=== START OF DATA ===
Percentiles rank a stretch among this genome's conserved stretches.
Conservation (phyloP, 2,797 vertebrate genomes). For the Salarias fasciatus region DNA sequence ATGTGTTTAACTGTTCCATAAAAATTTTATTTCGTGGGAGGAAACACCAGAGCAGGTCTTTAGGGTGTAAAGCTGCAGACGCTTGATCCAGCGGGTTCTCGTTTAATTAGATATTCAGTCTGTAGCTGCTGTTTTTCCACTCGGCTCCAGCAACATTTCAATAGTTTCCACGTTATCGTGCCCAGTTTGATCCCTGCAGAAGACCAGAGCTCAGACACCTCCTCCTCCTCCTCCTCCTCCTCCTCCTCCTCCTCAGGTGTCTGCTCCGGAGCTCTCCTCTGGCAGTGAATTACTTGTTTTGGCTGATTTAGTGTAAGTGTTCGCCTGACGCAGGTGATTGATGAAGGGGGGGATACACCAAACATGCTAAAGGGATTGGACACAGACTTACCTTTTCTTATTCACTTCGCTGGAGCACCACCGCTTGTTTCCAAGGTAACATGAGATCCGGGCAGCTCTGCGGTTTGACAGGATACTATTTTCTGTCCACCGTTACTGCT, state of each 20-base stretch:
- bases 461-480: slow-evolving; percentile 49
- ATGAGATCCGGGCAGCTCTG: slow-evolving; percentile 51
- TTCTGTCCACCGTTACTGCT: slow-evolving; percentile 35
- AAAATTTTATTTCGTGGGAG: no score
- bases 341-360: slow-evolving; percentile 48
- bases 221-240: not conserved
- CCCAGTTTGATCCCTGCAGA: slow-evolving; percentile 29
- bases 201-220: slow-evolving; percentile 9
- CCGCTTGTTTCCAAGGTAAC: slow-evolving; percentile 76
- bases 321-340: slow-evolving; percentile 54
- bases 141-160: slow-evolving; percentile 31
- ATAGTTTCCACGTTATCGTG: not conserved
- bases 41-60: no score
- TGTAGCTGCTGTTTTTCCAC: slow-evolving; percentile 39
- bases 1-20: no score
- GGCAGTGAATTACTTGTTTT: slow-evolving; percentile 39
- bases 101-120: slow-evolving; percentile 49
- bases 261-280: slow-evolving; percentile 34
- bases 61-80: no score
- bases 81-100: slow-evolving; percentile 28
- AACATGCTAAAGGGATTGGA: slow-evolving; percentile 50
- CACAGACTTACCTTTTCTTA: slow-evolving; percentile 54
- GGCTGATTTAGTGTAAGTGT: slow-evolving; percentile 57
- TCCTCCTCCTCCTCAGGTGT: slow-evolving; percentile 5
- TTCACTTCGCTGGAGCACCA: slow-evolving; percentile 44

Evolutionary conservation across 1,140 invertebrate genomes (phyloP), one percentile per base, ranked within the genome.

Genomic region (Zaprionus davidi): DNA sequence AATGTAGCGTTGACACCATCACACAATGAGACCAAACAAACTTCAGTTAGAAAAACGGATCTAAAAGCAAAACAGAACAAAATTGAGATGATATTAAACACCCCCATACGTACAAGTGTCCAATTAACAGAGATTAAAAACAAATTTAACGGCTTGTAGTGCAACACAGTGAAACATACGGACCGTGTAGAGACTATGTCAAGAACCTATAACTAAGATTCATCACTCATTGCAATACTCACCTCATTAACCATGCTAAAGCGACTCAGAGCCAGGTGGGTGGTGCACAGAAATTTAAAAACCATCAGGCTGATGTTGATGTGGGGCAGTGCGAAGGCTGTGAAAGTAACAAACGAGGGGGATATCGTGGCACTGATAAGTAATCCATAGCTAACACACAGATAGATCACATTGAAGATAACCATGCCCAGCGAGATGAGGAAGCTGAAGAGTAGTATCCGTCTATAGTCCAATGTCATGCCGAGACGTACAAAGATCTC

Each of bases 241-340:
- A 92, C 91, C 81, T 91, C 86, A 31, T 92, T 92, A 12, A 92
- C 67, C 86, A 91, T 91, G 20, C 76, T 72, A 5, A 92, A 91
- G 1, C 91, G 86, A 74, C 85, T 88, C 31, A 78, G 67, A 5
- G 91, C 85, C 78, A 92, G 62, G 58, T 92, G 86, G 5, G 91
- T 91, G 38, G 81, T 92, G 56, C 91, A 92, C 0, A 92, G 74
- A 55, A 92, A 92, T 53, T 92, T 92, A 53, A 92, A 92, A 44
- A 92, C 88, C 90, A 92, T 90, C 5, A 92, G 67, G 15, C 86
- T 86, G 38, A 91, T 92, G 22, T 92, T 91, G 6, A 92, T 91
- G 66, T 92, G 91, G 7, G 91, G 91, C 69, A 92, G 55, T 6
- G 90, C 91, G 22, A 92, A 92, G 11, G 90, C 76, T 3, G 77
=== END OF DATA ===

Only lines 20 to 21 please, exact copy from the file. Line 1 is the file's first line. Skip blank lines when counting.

- bases 261-280: slow-evolving; percentile 34
- bases 61-80: no score